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How To See The Geminid Meteor Shower & Teach Your Kids To Love Space

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One of my favorite childhood memories happened one night in British Columbia, when a meteor shower was set to take place overhead. My brother and I curled up in sleeping bags on our uncle's trampoline, armed with ice cream, and watched endless streaks of meteors stream across the sky. It was an experience that led me to develop a lifelong love of space — a love of space that, with the Geminid meteor shower around the corner, you can pass on to your own kids as well. Here's how to see the Geminid meteor shower and have an astronomy-filled night with your own brood.

Luckily for those with packed schedules, the meteor shower will take place over the span of several days. It starts on Sunday, Dec. 4, and will continue all the way until Friday, Dec. 16, lasting just shy of two weeks. The meteor shower will peak near Dec. 13 or 14, but Dec. 14 will bring a bright full moon with it as well, so make sure you catch the meteor shower earlier on in December. Even before its mid-month peak, it should still be quite the visible spectacle: At peak times (around 9 and 10 p.m.), the Geminid meteor shower offers up 60 to 120 shooting stars an hour, and it's visible across the Americas.

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A photographer prepares to take pictures of the annual Perseid meteor shower in the village of Crissolo, near Cuneo, in the Monviso Alps region of northern Italy, on August 13, 2015. The Perseid meteor shower occurs every year when the Earth passes through the cloud of debris left by Comet Swift-Tuttle.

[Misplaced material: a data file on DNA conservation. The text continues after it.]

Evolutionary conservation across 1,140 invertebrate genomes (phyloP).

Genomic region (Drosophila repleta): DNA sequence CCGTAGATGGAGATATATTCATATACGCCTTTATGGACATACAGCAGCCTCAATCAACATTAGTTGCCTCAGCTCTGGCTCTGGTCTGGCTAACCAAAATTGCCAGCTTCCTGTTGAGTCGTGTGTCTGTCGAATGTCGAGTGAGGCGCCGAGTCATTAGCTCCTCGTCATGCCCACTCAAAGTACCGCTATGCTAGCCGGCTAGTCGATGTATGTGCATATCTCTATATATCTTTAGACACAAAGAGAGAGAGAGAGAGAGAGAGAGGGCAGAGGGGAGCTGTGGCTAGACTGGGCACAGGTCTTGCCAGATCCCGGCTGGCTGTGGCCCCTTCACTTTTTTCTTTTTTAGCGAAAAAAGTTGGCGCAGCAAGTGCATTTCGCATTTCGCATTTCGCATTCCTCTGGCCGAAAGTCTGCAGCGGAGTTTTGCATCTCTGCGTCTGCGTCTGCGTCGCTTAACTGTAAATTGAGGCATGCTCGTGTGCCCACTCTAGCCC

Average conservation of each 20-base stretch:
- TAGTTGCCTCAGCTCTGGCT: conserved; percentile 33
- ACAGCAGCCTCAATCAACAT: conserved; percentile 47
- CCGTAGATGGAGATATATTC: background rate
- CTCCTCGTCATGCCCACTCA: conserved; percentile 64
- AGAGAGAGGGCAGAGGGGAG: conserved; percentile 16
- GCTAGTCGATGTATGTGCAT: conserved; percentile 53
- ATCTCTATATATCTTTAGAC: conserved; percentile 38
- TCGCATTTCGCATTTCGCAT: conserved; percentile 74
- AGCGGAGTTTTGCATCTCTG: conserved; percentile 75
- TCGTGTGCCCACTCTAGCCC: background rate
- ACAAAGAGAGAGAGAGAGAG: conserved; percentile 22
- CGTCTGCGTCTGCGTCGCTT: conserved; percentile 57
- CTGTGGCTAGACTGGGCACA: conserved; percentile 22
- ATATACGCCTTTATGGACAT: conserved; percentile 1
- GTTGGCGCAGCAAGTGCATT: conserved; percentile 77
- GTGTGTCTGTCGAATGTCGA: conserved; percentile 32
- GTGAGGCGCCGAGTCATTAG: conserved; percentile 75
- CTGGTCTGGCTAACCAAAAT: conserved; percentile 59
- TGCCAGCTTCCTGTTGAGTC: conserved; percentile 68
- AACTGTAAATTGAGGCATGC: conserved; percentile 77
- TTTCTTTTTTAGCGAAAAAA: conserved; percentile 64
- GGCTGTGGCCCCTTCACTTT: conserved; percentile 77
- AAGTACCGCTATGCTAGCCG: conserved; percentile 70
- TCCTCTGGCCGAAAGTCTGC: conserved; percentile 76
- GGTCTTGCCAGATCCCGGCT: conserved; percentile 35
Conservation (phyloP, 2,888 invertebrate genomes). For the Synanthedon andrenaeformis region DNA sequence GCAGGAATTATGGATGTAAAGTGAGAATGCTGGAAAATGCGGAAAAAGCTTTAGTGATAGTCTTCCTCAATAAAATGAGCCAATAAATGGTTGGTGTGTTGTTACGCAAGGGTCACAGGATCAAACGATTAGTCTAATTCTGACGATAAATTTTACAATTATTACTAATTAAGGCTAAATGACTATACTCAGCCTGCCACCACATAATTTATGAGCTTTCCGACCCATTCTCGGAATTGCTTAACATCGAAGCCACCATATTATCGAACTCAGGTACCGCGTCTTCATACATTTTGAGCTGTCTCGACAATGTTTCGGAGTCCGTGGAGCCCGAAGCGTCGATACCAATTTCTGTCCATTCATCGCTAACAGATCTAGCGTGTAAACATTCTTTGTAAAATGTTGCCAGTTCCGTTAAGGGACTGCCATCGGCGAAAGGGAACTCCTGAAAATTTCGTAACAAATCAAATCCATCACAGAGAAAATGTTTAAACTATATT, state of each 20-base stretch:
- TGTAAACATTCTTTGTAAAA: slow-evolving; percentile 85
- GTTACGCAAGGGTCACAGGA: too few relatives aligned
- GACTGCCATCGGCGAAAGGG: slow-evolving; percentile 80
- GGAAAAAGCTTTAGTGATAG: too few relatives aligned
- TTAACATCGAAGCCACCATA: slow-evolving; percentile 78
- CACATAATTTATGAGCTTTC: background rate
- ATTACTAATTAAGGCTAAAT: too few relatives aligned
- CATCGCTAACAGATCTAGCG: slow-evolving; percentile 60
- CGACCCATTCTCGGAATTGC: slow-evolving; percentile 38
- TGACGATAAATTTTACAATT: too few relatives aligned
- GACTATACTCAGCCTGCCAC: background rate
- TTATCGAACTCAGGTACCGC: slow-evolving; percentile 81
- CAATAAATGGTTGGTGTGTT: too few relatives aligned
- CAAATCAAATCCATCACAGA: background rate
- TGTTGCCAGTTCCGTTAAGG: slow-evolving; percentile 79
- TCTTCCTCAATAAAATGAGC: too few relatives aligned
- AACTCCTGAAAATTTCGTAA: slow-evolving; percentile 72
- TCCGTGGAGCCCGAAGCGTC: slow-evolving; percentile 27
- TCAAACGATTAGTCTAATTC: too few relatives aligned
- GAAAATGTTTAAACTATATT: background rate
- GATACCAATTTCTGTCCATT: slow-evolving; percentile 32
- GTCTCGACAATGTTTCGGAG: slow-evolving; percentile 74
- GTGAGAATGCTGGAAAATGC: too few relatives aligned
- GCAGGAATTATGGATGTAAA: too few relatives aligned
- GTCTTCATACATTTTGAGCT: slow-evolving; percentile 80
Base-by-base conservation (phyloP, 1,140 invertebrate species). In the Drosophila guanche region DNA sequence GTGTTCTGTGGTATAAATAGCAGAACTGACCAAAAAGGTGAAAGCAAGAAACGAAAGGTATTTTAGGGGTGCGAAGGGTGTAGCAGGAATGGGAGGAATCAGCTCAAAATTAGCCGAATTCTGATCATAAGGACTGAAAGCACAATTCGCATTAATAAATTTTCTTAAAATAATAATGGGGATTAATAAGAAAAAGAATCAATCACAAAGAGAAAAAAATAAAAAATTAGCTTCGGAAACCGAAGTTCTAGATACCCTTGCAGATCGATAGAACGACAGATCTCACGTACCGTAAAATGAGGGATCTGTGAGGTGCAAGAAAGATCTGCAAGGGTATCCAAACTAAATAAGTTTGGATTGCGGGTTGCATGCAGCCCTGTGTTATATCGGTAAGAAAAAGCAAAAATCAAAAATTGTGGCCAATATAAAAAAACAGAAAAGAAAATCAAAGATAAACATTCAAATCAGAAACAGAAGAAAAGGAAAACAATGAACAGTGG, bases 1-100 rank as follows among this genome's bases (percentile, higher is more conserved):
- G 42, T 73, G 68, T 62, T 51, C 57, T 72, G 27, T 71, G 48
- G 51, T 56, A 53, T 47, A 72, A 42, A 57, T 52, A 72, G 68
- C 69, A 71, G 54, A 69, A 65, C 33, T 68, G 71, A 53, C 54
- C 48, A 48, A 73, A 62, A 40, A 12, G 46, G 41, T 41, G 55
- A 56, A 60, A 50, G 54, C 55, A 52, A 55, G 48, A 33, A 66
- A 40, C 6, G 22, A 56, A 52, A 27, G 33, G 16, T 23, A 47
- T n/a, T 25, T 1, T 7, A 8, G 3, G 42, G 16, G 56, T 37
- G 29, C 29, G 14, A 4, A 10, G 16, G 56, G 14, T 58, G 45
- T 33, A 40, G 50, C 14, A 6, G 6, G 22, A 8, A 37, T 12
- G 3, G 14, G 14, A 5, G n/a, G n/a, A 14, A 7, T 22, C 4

According to the National Aeronautics and Space Administration, the meteor shower really gets busy at around 9 or 10 p.m., making it "one of the best opportunities for kids who don't stay up late." To catch the show, head away from city lights to a wide, open space. Arrive about 30 minutes before the meteor shower begins in order to let your eyes adjust to the darkness, and keep your external light sources (cell phone, flash lights, headlights) down to a minimum.

Despite kids' affinity for gadgets, make sure you stow away any telescopes or binoculars. According to NASA, both devices lower your likelihood of spotting a meteor, since they zoom in on a single spot in the sky. Instead, keep eyes relaxed — they'll naturally zone in on any movement they catch.

To get your kids extra hyped up about the meteor shower, feed them a little bit of extra information about shooting stars — or rather, the bits of an asteroid that break off and burn as they enter the earth's atmosphere. By experiencing something as magical as a meteor shower and learning all about how and why it happens, you'll help infuse a love of science and astronomy into your little ones. Whether that translates into them becoming future astronauts or simply allows them to appreciate the night sky, you'll be giving them a pretty great gift.